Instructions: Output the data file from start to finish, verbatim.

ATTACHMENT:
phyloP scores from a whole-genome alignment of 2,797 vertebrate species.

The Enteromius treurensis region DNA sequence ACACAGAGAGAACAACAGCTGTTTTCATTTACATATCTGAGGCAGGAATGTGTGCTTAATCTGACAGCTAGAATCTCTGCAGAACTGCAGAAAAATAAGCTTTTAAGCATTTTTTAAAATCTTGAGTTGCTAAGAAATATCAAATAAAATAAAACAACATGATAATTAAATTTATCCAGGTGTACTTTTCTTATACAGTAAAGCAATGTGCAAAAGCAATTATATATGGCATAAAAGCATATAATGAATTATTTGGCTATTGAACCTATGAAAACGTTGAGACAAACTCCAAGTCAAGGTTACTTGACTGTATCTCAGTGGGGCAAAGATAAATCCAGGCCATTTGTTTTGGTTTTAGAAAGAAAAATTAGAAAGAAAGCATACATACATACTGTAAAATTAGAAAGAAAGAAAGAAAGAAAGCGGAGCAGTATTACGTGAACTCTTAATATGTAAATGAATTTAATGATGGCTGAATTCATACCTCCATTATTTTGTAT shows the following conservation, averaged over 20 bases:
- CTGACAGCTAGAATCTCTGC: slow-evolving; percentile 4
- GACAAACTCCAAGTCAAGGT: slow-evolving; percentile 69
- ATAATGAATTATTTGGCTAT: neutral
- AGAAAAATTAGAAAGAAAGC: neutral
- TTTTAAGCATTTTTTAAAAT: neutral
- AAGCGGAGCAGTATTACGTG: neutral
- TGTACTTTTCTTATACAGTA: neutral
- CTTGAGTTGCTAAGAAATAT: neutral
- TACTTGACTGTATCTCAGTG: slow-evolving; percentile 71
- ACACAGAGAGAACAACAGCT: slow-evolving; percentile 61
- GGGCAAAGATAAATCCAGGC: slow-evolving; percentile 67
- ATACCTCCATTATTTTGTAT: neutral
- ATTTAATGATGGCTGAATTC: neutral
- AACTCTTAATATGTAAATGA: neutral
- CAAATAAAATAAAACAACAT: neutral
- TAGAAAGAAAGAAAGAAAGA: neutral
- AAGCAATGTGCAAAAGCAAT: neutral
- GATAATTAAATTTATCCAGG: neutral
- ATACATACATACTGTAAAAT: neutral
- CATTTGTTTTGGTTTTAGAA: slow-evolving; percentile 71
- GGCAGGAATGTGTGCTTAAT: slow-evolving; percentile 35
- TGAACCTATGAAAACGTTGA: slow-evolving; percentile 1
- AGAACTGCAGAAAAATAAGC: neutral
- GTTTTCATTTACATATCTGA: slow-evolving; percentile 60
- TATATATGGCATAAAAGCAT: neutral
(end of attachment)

phyloP scores from a whole-genome alignment of 2,797 vertebrate species.

The Enteromius treurensis region DNA sequence ACACAGAGAGAACAACAGCTGTTTTCATTTACATATCTGAGGCAGGAATGTGTGCTTAATCTGACAGCTAGAATCTCTGCAGAACTGCAGAAAAATAAGCTTTTAAGCATTTTTTAAAATCTTGAGTTGCTAAGAAATATCAAATAAAATAAAACAACATGATAATTAAATTTATCCAGGTGTACTTTTCTTATACAGTAAAGCAATGTGCAAAAGCAATTATATATGGCATAAAAGCATATAATGAATTATTTGGCTATTGAACCTATGAAAACGTTGAGACAAACTCCAAGTCAAGGTTACTTGACTGTATCTCAGTGGGGCAAAGATAAATCCAGGCCATTTGTTTTGGTTTTAGAAAGAAAAATTAGAAAGAAAGCATACATACATACTGTAAAATTAGAAAGAAAGAAAGAAAGAAAGCGGAGCAGTATTACGTGAACTCTTAATATGTAAATGAATTTAATGATGGCTGAATTCATACCTCCATTATTTTGTAT shows the following conservation, averaged over 20 bases:
- CTGACAGCTAGAATCTCTGC: slow-evolving; percentile 4
- GACAAACTCCAAGTCAAGGT: slow-evolving; percentile 69
- ATAATGAATTATTTGGCTAT: neutral
- AGAAAAATTAGAAAGAAAGC: neutral
- TTTTAAGCATTTTTTAAAAT: neutral
- AAGCGGAGCAGTATTACGTG: neutral
- TGTACTTTTCTTATACAGTA: neutral
- CTTGAGTTGCTAAGAAATAT: neutral
- TACTTGACTGTATCTCAGTG: slow-evolving; percentile 71
- ACACAGAGAGAACAACAGCT: slow-evolving; percentile 61
- GGGCAAAGATAAATCCAGGC: slow-evolving; percentile 67
- ATACCTCCATTATTTTGTAT: neutral
- ATTTAATGATGGCTGAATTC: neutral
- AACTCTTAATATGTAAATGA: neutral
- CAAATAAAATAAAACAACAT: neutral
- TAGAAAGAAAGAAAGAAAGA: neutral
- AAGCAATGTGCAAAAGCAAT: neutral
- GATAATTAAATTTATCCAGG: neutral
- ATACATACATACTGTAAAAT: neutral
- CATTTGTTTTGGTTTTAGAA: slow-evolving; percentile 71
- GGCAGGAATGTGTGCTTAAT: slow-evolving; percentile 35
- TGAACCTATGAAAACGTTGA: slow-evolving; percentile 1
- AGAACTGCAGAAAAATAAGC: neutral
- GTTTTCATTTACATATCTGA: slow-evolving; percentile 60
- TATATATGGCATAAAAGCAT: neutral